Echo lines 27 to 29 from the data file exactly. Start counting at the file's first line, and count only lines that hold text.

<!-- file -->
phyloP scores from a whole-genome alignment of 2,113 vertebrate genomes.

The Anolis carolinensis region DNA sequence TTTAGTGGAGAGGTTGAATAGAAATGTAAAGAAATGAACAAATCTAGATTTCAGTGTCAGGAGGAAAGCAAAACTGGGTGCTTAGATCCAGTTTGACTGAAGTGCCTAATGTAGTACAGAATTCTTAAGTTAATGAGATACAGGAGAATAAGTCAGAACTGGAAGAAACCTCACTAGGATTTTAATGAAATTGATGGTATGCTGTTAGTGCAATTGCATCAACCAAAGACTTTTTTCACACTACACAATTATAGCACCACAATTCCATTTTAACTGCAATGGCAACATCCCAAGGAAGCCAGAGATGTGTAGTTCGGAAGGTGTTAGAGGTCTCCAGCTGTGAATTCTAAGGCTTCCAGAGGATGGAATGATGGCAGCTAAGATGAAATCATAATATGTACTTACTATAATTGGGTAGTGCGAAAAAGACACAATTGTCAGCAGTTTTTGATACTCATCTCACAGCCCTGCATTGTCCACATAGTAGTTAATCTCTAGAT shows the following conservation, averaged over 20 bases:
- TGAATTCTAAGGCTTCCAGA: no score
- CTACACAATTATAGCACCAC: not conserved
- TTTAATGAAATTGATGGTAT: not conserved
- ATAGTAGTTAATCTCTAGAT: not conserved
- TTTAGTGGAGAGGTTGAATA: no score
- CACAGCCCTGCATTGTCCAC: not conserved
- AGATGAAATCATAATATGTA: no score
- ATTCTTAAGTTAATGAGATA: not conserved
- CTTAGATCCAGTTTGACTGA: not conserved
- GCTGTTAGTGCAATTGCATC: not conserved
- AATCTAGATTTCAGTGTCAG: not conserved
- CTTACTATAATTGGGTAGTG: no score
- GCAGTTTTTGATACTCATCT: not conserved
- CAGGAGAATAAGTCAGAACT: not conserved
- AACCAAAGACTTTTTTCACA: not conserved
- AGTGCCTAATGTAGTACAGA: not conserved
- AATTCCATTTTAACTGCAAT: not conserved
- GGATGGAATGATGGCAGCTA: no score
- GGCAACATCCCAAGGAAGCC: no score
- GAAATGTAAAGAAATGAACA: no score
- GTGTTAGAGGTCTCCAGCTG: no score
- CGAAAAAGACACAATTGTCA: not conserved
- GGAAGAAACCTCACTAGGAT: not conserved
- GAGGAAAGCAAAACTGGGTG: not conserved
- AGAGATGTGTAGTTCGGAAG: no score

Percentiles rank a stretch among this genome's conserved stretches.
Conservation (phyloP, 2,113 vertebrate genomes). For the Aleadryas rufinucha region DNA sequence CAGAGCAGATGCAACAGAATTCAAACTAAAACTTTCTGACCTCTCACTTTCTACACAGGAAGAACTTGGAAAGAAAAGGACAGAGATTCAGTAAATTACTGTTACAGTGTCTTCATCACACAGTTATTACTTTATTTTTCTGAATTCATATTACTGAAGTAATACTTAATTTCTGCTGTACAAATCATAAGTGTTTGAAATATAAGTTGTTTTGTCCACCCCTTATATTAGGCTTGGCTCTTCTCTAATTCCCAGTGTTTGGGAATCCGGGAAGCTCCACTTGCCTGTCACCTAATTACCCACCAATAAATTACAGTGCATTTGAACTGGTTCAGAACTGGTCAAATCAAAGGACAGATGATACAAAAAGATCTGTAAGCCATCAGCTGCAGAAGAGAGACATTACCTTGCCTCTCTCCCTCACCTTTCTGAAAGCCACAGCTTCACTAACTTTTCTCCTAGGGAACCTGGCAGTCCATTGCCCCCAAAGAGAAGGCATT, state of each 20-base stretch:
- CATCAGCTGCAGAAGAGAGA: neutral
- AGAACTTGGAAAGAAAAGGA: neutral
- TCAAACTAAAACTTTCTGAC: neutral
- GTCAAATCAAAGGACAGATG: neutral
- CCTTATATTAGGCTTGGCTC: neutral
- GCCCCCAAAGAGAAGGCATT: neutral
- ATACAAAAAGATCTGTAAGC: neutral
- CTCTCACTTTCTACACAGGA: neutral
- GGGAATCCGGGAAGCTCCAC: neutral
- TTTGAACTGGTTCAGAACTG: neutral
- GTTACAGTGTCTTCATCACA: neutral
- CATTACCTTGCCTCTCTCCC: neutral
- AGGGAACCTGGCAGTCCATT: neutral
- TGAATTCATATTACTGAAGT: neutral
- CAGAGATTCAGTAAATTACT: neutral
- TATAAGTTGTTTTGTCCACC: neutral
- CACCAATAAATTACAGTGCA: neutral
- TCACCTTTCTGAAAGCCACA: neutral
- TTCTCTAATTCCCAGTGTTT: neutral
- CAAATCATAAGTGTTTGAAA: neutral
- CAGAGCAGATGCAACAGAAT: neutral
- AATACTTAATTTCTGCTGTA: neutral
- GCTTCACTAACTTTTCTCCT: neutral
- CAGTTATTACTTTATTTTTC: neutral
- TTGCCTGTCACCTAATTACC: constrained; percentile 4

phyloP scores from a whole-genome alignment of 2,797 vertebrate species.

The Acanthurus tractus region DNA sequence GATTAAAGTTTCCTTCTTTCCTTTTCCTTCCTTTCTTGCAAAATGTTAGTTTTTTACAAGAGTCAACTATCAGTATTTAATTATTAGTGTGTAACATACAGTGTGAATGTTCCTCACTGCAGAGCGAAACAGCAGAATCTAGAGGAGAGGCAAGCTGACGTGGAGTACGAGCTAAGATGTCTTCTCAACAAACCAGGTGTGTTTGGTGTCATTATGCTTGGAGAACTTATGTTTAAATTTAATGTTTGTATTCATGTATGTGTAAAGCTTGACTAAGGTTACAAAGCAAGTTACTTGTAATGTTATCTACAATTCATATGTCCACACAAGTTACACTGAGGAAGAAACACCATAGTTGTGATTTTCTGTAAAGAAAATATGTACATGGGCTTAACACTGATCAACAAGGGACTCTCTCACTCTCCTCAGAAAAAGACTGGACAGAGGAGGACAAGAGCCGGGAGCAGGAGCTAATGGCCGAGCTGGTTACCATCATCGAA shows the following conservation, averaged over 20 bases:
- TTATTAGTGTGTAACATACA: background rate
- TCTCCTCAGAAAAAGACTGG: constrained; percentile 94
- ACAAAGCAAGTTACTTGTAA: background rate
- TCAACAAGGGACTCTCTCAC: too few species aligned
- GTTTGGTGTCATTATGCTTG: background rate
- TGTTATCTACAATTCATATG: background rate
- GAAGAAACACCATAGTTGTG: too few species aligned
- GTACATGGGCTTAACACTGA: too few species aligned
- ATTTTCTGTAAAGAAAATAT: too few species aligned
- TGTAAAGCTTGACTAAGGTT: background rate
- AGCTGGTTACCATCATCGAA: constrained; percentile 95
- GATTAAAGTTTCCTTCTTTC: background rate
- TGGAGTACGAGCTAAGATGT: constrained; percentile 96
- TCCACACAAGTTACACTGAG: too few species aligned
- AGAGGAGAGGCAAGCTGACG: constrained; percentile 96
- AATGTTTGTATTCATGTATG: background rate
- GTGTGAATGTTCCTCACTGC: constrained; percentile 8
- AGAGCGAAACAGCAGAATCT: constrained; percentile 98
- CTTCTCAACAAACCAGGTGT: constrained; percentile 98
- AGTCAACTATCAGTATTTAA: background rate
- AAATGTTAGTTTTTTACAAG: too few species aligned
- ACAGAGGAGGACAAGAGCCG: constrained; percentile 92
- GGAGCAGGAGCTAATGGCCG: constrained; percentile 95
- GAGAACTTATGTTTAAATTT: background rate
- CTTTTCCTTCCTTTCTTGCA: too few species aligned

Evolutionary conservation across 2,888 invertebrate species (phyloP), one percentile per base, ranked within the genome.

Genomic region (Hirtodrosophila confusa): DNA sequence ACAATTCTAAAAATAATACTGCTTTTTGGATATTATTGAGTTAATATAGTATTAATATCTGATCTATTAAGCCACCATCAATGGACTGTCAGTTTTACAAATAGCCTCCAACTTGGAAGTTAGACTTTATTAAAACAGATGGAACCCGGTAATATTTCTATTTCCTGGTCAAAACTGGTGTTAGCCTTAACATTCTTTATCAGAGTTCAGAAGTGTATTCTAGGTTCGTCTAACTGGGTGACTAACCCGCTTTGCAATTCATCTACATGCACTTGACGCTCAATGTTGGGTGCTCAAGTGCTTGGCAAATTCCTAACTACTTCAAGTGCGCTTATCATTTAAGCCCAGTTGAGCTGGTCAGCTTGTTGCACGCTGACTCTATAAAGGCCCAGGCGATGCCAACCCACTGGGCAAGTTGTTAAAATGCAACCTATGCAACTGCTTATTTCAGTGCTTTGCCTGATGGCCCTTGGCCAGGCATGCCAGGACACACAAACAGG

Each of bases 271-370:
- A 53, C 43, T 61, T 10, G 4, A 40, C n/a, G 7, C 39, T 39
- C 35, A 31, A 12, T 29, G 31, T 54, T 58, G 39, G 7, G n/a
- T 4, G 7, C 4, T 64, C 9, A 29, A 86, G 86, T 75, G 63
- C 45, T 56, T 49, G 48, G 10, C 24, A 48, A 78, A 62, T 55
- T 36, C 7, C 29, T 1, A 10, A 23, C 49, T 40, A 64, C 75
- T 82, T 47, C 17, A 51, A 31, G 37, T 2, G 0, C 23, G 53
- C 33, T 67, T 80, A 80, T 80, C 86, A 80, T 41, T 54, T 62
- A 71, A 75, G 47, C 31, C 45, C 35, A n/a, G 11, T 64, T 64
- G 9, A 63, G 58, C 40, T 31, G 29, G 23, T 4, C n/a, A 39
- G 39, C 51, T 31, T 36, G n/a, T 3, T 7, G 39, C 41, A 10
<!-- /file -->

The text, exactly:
- AGAGATGTGTAGTTCGGAAG: no score

Percentiles rank a stretch among this genome's conserved stretches.
Conservation (phyloP, 2,113 vertebrate genomes). For the Aleadryas rufinucha region DNA sequence CAGAGCAGATGCAACAGAATTCAAACTAAAACTTTCTGACCTCTCACTTTCTACACAGGAAGAACTTGGAAAGAAAAGGACAGAGATTCAGTAAATTACTGTTACAGTGTCTTCATCACACAGTTATTACTTTATTTTTCTGAATTCATATTACTGAAGTAATACTTAATTTCTGCTGTACAAATCATAAGTGTTTGAAATATAAGTTGTTTTGTCCACCCCTTATATTAGGCTTGGCTCTTCTCTAATTCCCAGTGTTTGGGAATCCGGGAAGCTCCACTTGCCTGTCACCTAATTACCCACCAATAAATTACAGTGCATTTGAACTGGTTCAGAACTGGTCAAATCAAAGGACAGATGATACAAAAAGATCTGTAAGCCATCAGCTGCAGAAGAGAGACATTACCTTGCCTCTCTCCCTCACCTTTCTGAAAGCCACAGCTTCACTAACTTTTCTCCTAGGGAACCTGGCAGTCCATTGCCCCCAAAGAGAAGGCATT, state of each 20-base stretch: